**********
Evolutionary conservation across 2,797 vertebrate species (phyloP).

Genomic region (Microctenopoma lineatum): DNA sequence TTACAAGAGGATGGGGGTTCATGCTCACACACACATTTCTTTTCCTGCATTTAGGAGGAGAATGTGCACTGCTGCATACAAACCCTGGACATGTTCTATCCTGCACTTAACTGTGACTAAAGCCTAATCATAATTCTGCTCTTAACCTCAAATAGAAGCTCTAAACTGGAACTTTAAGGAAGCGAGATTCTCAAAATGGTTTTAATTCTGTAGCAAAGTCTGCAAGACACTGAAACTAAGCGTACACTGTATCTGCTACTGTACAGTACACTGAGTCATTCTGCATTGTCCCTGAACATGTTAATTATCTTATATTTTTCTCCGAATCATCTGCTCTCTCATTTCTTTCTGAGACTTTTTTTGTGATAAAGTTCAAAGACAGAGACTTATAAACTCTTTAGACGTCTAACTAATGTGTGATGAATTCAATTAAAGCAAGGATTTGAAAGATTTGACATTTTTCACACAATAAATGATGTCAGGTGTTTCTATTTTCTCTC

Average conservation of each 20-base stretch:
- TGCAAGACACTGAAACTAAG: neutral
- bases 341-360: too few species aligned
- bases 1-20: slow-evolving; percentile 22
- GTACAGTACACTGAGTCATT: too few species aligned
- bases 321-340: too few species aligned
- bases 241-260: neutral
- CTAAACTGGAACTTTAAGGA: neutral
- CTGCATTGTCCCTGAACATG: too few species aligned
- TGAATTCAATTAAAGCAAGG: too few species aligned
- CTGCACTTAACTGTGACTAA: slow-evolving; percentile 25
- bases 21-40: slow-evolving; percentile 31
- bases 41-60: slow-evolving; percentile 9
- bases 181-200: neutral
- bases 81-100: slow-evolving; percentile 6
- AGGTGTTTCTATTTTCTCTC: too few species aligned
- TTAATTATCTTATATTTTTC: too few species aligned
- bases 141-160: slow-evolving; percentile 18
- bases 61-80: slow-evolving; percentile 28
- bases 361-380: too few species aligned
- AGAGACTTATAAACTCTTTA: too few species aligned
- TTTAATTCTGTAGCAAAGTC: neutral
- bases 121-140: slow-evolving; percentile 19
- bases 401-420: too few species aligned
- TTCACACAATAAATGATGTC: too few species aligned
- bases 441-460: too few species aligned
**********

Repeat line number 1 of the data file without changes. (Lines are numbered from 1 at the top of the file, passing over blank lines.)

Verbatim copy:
Evolutionary conservation across 2,797 vertebrate species (phyloP).